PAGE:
My phone began to explode around 1 p.m. that warmish Tuesday eight days ago.
"Guessing you have heard the news?'' read the text from Jim Albracht, the retired talk radio host, who for decades locally, hosted the successful "Albracht in the A.M.'' show on station WOC-1420 A.M.
"They got Fisher.''
"They'' is iHeart Radio, which in cost-cutting measures to work through its many financial issues, dramatically shaved its workforce last week. "Fisher'' is Jim Fisher, a four-decade WOC employee, who for a quarter century, hosted the Jim Fisher Show afternoons on WOC.
"Sad,'' wrote Albracht, who — through his grace, wisdom and patience — taught me tons about the business of radio and TV. We have shared countless broadcasts through the years and, during his talk days, Albracht made me his morning-show replacement when he had time off.
My response to the workforce reductions has been, "Sad.'' It's all I can muster. No more, no less.
I'm sad for Ron Evans, Debbie McFadden and Dave Levora, longtimers in the business, a trio I listened to, and have great respect for. These are people who for decades began their days at 3:30 a.m., because they felt they were making a difference on the local landscape. And they did.
As strange as it sounds, I hurt most for Fisher, despite him being a competitor.
You have free articles remaining.
Whether you liked him on the air or felt he was a wind bag, what you got was his best every day from 2 to 5:30 p.m. or 2- 6 p.m. in years past.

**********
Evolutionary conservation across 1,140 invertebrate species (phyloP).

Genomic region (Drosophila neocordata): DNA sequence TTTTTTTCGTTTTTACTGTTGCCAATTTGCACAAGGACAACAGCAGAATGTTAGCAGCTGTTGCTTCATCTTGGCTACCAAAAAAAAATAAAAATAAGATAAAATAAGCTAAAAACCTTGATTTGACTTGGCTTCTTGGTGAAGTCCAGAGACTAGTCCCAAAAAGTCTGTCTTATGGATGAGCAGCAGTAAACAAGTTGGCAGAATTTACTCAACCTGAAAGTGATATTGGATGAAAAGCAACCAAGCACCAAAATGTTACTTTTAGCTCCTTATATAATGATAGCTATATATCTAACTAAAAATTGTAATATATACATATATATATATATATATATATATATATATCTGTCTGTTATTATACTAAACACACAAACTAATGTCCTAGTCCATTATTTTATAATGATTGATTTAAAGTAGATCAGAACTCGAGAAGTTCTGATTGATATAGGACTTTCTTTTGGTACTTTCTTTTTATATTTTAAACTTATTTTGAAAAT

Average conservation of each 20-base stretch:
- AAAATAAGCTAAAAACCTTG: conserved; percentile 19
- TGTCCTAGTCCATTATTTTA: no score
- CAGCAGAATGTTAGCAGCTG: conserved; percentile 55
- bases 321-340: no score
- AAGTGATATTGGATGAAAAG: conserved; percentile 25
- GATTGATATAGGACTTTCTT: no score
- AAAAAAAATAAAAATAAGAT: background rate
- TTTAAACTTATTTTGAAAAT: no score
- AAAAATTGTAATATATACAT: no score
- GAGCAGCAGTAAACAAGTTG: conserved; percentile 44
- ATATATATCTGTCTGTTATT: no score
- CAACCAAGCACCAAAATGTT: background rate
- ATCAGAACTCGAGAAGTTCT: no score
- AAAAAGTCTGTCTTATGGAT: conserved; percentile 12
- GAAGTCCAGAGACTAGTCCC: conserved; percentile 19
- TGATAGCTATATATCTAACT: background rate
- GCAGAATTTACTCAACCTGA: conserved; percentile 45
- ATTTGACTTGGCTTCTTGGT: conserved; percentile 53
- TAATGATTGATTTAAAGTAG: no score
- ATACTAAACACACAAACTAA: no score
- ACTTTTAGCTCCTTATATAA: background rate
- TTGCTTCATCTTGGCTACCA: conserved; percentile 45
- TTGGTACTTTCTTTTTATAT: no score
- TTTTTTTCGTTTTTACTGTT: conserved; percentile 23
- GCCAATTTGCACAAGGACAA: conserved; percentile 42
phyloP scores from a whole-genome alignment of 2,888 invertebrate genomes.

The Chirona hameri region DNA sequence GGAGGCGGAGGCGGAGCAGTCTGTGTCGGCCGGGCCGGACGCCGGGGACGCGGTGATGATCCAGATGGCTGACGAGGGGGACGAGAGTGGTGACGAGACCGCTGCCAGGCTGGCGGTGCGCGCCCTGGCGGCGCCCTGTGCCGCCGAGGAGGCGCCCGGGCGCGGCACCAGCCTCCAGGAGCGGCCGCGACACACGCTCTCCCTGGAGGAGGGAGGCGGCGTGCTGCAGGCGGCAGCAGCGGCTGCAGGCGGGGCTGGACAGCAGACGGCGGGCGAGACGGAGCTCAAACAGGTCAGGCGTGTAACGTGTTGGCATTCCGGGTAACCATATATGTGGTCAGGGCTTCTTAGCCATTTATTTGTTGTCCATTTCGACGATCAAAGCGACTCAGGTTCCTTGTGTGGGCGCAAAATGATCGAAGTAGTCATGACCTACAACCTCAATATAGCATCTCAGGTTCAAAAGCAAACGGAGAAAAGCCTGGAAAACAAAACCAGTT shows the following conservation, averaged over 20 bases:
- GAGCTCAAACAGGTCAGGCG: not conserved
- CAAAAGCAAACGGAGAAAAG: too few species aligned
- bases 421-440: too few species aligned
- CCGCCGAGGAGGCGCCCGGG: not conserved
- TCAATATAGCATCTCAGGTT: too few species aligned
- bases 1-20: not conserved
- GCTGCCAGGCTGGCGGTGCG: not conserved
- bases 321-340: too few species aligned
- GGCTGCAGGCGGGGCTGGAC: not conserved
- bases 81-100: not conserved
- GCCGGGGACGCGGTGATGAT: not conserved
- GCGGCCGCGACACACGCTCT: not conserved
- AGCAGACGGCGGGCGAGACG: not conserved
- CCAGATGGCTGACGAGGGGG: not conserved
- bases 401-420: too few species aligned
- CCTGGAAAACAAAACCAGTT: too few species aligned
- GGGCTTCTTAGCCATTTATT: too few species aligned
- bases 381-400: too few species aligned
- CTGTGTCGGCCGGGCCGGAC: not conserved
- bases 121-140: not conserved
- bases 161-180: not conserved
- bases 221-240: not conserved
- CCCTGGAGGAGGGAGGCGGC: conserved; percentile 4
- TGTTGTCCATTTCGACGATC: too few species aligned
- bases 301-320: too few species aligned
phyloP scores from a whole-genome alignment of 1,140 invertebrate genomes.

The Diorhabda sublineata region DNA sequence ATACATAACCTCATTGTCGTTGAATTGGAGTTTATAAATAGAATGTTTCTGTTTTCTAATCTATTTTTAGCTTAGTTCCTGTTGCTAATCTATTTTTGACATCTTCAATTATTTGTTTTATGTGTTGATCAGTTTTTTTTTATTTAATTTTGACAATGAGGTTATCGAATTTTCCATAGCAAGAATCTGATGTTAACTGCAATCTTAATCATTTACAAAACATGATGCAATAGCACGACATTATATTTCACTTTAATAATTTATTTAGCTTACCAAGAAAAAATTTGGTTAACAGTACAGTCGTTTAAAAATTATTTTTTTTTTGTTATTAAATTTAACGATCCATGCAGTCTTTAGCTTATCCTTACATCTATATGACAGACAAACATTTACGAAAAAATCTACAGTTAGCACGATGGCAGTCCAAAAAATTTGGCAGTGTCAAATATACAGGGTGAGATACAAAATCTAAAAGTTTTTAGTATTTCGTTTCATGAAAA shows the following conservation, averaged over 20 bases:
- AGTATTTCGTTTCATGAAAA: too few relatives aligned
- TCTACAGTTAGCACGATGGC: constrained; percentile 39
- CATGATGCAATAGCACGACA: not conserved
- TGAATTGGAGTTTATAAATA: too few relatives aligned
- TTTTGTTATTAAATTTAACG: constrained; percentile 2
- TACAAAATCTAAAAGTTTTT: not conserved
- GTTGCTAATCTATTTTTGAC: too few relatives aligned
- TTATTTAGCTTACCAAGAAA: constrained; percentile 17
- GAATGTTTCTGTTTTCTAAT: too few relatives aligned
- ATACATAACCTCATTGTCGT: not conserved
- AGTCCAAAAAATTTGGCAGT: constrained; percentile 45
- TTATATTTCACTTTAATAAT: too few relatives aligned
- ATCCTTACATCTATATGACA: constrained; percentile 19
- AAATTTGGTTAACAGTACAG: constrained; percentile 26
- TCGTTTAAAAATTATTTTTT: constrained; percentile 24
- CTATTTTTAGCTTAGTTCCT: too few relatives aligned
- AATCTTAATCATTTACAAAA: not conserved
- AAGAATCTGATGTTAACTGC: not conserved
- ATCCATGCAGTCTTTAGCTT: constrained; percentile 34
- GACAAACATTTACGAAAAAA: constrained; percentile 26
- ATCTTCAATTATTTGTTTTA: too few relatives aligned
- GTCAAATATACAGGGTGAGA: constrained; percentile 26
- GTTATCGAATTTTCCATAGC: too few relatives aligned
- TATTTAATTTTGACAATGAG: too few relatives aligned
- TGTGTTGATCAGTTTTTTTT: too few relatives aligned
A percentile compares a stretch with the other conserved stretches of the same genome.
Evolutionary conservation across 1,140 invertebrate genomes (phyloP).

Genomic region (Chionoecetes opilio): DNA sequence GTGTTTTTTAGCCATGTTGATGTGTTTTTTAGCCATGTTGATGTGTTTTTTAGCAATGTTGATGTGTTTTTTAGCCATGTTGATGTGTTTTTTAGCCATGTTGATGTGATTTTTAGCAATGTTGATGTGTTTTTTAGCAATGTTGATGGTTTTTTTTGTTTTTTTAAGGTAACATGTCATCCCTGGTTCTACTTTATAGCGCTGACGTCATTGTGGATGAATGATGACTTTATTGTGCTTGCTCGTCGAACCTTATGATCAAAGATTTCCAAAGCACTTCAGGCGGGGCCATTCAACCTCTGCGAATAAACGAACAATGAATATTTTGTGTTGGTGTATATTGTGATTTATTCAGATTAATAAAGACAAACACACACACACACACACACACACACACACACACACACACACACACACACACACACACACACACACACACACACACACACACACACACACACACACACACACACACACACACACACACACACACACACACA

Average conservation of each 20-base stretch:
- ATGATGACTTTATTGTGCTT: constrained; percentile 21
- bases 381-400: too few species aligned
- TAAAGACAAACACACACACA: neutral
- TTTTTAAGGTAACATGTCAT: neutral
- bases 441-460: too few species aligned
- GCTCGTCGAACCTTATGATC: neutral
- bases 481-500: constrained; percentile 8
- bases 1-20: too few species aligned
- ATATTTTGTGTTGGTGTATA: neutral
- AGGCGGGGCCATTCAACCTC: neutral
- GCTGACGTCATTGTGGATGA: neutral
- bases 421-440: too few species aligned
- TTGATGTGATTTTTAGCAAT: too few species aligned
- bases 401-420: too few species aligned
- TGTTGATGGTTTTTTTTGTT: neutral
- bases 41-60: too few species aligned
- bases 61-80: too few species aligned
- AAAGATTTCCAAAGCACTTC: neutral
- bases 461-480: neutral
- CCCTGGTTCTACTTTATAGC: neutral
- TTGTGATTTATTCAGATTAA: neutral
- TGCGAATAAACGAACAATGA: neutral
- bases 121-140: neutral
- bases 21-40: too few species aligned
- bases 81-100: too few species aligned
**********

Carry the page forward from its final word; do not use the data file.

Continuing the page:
I sat many an afternoon in his chair, working as his sub — after hours of prep — wondering how I could keep the conversation going for four hours. Something that — for as long as he sat at the microphone — came easy to Fisher.
Few, if any, could play the talk radio game like him and he was without peers locally. If Fisher found a topic to drive the day, create a buzz and incite listeners to call, he would run to daylight with it. Best of all, was he had enough in the tank to switch topics. He was that good.
I learned, from Fisher and Albracht, the gig had to be about taking a side. Right, wrong, conservative, liberal, red vs. blue, General Motors vs. Ford. Take a side and defend that side as best you can. It was perfect for Fisher, because he loved the give and take and was a master at creating conflict. Amazingly, it was never personal. It was how the game is played.
I will forever be in Fisher's debt for Sept 11, 2001. He offered me his studio — with him — and the opportunity to find the pulse of the community in a broader setting. Instead of me chasing, news came to me.
For four hours, Fisher broke only for station identification, allowing Quad-Citians to share where they stood on the attacks upon our nation. We were competitors, but the hand Fisher extended that day was above and beyond.
Sadly our paths haven't crossed much in the past two years, though I was tuned in many times to his show while traveling about.
An extremely private man away from his show, Fisher's next step is a guess. The same goes with the others who were cost-cutting casualties. I wish them all the best.
Just to be discussing things of this nature is, well...Sad.
Columnist John Marx can be reached at 309-757-8388 or firstname.lastname@example.org.